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Education is an interdisciplinary science, but the buck stops at psychology. Higher-level mental processes are the building blocks of learning. Snubbing the mental and neuroscientific bases of memory, cognition, emotion, and speech puts the efficacy of a learning intervention on feeble ground, yet this is an all-too-common occurrence across classrooms, online and otherwise. According to University of Wisconsin, Madison’s Mark Seidenberg, author of the recently published Language at the Speed of Sight, there is a worrying gap between educational science and practice. In the case of reading, for example, the research (which he deems conclusive) links spoken language with proficiency in grammar and vocabulary. An evident fact that seems absent from teacher preparation curricula, and therefore from classroom programming.
Educational Psychologist is currently the top ranked journal in the field, according to the SCImago Journal Rank Indicator. Home to some of the most popular, groundbreaking, and controversial research on education, and with a fondness for meta-analysis and effectiveness evaluation, the journal is a mandatory stop for educators keen to inform their practice with state-of-the-art educational advice.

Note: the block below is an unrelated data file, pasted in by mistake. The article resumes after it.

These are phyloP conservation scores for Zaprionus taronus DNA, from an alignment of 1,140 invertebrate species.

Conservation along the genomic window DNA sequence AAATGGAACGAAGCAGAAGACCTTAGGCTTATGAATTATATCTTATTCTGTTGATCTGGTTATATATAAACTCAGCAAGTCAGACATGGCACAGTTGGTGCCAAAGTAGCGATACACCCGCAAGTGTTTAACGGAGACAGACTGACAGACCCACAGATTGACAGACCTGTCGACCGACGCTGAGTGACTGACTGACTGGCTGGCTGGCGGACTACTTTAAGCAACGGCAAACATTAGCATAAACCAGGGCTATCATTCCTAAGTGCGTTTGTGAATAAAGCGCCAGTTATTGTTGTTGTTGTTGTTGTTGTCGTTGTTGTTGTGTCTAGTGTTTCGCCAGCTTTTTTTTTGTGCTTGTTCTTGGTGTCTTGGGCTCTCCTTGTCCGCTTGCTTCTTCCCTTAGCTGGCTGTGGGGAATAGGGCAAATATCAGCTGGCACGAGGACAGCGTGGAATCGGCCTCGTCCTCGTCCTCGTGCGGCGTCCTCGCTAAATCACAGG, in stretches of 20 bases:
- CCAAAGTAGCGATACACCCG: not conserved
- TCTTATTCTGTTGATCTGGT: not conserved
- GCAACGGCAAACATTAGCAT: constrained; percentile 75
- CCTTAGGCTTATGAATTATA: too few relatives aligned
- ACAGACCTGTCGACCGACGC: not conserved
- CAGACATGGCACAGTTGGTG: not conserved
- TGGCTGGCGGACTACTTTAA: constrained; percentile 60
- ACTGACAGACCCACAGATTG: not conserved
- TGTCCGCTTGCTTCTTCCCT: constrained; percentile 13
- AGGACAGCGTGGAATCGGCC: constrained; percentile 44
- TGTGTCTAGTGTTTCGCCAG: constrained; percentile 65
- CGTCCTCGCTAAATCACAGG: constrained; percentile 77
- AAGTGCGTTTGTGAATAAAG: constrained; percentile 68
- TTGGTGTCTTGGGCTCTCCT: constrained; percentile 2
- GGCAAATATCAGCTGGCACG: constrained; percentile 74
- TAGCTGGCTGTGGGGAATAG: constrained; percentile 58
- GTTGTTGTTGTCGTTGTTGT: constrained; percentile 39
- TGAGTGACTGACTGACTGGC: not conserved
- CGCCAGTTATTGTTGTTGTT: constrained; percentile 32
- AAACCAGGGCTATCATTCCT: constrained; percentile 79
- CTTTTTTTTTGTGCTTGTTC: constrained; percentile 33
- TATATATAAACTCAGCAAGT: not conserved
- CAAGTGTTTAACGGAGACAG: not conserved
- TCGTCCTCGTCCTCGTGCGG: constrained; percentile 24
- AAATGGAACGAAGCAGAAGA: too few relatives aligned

Below, you’ll find just a taste of the most commendable research from Educational Psychologist, Volume 53, the first of 2018:
David B. Miele & Abigail A. Scholer. “The Role of Metamotivational Monitoring in Motivation Regulation.” Pages 1-21.
Rather than asking about motivation point-blank, the authors build upon previous research to frame the problem as a “motivation regulation” situation through which educators can address “motivation deficits” identified in students. The framework can be shown to students themselves so they are able to recognize such deficits in themselves, understand them, and work through them.
Jake Follmer. “Executive Function and Reading Comprehension: A Meta-Analytic Review.” Pages 42-60.
“Executive function” is the bundle of metal processes through which a person gets things done. As they have been shown susceptible to improvement (and deterioration) through learning interventions, executive function is thought to be the mind’s educational epicenter. For the specific task of reading comprehension, the author makes a comprehensive review of the literature, starting from two assumptions: that this skill is achieved only with autonomous, “goal-directed behavior;” and that it is, for the most part, unable to be automatized. The review shows that the functions best associated with reading comprehension, and therefore those worth focusing on the most, involve working memory and planning, but also shifting (ability to move between tasks and goals) and inhibition (ability to suppress thoughts or urges that do not contribute to the goal at hand).
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